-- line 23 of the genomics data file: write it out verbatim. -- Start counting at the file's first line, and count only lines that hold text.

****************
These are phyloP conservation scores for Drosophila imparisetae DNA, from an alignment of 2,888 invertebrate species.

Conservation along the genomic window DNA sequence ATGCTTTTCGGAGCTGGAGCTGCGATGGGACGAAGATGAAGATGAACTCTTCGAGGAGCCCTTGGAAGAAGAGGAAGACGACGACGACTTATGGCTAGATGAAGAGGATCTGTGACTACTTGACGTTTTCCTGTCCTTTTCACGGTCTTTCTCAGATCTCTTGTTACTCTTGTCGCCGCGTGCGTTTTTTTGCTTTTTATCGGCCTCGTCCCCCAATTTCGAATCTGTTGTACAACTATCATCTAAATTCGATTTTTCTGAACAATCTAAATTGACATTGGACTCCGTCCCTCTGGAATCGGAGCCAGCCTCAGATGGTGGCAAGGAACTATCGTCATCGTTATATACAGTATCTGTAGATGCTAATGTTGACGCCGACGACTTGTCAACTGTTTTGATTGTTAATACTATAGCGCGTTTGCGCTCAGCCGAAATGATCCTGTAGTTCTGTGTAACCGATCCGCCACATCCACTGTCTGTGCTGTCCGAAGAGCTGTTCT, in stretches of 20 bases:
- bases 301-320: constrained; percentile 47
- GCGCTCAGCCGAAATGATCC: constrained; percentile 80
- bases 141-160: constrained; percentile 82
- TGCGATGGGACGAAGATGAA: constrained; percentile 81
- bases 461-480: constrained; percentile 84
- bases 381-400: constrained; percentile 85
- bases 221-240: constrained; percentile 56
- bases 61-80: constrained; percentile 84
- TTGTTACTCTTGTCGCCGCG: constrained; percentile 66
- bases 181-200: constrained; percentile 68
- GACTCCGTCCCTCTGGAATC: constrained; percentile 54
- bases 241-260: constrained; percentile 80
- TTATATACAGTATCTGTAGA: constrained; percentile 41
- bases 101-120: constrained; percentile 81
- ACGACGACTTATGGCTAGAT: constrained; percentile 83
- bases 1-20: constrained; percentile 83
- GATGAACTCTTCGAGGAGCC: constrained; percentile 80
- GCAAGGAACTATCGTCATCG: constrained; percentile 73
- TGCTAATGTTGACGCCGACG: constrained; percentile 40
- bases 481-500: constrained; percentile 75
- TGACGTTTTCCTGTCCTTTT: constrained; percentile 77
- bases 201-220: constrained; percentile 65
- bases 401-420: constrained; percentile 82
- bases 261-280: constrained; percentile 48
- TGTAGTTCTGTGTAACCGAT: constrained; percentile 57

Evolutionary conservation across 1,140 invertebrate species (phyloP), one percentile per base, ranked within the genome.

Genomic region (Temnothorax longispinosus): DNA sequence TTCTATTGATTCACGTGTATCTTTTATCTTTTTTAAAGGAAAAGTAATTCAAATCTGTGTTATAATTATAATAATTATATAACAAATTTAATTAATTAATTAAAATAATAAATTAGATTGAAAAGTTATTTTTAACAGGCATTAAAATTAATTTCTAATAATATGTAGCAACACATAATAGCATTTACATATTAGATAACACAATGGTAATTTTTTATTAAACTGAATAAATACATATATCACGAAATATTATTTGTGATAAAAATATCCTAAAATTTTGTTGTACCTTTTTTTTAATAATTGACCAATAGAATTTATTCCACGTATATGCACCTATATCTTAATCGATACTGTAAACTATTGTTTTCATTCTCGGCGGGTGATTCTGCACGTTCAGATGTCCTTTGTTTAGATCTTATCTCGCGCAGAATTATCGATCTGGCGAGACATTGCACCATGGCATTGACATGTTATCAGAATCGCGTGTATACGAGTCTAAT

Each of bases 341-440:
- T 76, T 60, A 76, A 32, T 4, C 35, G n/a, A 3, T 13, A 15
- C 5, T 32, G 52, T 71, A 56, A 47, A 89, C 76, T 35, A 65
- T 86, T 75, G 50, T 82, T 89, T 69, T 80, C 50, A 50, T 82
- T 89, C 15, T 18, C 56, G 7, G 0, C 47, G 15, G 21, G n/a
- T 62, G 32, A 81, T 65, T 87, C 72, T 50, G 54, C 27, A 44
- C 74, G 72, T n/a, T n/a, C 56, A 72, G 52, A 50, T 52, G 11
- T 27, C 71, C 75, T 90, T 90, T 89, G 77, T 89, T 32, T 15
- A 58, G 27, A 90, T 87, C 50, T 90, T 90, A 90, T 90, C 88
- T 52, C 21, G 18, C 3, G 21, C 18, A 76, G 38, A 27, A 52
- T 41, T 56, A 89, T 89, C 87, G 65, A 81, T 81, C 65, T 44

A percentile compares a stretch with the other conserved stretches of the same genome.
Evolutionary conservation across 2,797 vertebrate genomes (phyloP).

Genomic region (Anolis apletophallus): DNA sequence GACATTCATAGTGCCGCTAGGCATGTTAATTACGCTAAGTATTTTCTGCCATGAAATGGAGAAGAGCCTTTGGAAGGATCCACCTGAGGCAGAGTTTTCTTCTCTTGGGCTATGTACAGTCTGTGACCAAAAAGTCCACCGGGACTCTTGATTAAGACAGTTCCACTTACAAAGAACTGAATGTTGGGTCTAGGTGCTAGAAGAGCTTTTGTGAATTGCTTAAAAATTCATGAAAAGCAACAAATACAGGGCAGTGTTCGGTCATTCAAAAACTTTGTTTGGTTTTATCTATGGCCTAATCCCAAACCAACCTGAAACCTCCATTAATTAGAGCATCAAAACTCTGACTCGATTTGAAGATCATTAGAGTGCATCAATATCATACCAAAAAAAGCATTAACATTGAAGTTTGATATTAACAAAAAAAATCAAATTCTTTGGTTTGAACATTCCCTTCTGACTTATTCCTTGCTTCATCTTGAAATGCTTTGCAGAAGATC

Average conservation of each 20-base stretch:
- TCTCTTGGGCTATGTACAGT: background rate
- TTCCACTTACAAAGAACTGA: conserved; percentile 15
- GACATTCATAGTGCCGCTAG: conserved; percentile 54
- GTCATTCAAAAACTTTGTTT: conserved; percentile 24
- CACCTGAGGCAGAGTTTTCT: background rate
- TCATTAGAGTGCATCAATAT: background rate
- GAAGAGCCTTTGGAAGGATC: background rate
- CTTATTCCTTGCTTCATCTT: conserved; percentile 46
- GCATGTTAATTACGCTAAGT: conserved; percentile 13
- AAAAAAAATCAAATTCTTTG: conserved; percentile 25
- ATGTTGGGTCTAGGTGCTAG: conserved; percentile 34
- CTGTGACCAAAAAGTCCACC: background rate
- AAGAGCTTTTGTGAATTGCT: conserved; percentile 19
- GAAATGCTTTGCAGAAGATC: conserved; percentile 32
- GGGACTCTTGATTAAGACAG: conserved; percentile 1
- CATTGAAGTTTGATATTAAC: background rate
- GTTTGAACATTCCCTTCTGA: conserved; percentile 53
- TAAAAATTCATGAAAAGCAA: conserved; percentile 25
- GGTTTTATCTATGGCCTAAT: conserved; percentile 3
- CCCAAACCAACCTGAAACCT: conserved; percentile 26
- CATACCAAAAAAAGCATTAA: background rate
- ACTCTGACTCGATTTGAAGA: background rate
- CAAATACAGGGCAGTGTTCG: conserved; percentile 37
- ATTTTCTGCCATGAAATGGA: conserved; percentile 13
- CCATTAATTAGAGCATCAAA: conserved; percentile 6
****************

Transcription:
- TGACGTTTTCCTGTCCTTTT: constrained; percentile 77